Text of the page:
Effect of Processing and Fixation Time on IHC Results for Breast Biomarkers.
Stella Quan, William Pierceall, Michelle Wolfe, Lakshmi Alaparthi, Jeffery Kutok, Brian Ward. On-Q-ity, Waltham, MA; Brigham and Women's Hospital, Boston, MA
Background: IHC Biomarker expression levels of FFPE-derived sections have been reported to discriminate therapeutic response in a variety of solid tumor malignancies. While the field has generally employed subjective classification by trained pathologists using standard 1+, 2+, 3+ scoring strategies, advances in digital pathology and image analysis software offer the potential for more objective analysis using specific computer scoring algorithms. The goal of our development program is to create accurate cut-off values for prediction of therapeutic response. However, potential technical issues remain that may hinder correct placement of patients within a biomarker expression continuum. One potential obstacle may be the effect of variability in processing and fixation time on the protein expression assayed by IHC as scored by digital pathology systems.
Design: To investigate the magnitude of this potential obstacle, we collected breast resection tumor samples from 6 individual patients and divided these tumors into 6 aliquots. Each aliquot was immediately fixed in 10% neutral buffered formalin for 2, 8 or 48 hrs, or was held overnight after at 4oC in saline before fixing. Sections were stained with three biomarkers using optimized automated protocols. Tumor regions were annotated and scored with user defined macros. Variation in staining quantity and intensity, defined by a multiplicative formula for computer generated values, were compared between the various processing and fixation times.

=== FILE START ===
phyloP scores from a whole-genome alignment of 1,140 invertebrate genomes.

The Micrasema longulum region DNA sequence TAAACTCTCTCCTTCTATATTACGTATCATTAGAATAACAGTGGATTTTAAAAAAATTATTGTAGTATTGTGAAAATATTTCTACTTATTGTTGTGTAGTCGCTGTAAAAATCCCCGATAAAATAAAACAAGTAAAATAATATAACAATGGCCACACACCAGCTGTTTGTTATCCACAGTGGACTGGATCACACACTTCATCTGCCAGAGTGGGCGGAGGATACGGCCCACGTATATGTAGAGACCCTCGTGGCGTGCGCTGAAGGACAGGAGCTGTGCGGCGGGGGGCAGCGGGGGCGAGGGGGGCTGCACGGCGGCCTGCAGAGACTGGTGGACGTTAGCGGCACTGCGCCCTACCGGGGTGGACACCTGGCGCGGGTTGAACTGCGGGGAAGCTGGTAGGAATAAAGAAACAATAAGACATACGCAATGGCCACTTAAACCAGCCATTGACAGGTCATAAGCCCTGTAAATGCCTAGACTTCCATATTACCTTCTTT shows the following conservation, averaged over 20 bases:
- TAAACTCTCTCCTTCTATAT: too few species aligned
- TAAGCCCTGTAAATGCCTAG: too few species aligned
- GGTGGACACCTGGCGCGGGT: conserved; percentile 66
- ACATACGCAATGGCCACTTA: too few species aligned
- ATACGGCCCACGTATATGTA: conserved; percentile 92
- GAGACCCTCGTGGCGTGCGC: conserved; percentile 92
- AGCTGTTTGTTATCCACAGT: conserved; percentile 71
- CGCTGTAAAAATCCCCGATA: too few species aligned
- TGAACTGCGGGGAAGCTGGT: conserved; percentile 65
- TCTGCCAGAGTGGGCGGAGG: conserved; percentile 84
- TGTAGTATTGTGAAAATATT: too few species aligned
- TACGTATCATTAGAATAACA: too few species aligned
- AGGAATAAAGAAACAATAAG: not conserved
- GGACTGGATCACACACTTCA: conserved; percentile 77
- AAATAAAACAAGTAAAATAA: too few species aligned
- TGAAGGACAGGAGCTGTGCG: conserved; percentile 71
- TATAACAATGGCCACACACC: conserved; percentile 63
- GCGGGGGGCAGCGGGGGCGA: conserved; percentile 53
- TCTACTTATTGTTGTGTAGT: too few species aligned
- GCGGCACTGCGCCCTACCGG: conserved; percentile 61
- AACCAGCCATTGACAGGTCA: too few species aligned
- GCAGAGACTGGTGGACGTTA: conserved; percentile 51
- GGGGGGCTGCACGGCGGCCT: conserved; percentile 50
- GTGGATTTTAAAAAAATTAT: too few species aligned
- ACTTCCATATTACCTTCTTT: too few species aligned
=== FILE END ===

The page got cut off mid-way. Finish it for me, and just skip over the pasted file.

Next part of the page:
Results: BRCA1, XPF and ATM nuclear localized IHC signal was assessed and the scores derived did vary with fixation time and temperature. Increasing fixation time from 2 to 48 hours enhanced the ability to detect antigen. The variation was not uniform across all markers as BRCA1 was shown to be the most variable with scores from digital pathology analysis within individual patients ranging from 0 to 275 (scale 0-300). While ATM and XPF showed less dramatic variation among fixation conditions, enhanced antigen detection was a consistent trend with the longer fixation of 48 hrs.
Conclusions: In contrast to previous studies on the expression of ER and PR, the DNA repair nuclear localized proteins examined in this study display substantial variation in macro-derived scores due to fixation. These data indicate that uniform fixation will eliminate one source of variation for IHC results, and is a necessary precursor to proper patient placement in studies designed to develop diagnostic algorithms to identify chemotherapy responders and non-responders with high sensitivity and specificity.
Monday, February 28, 2011 1:00 PM
Poster Session II # 270, Monday Afternoon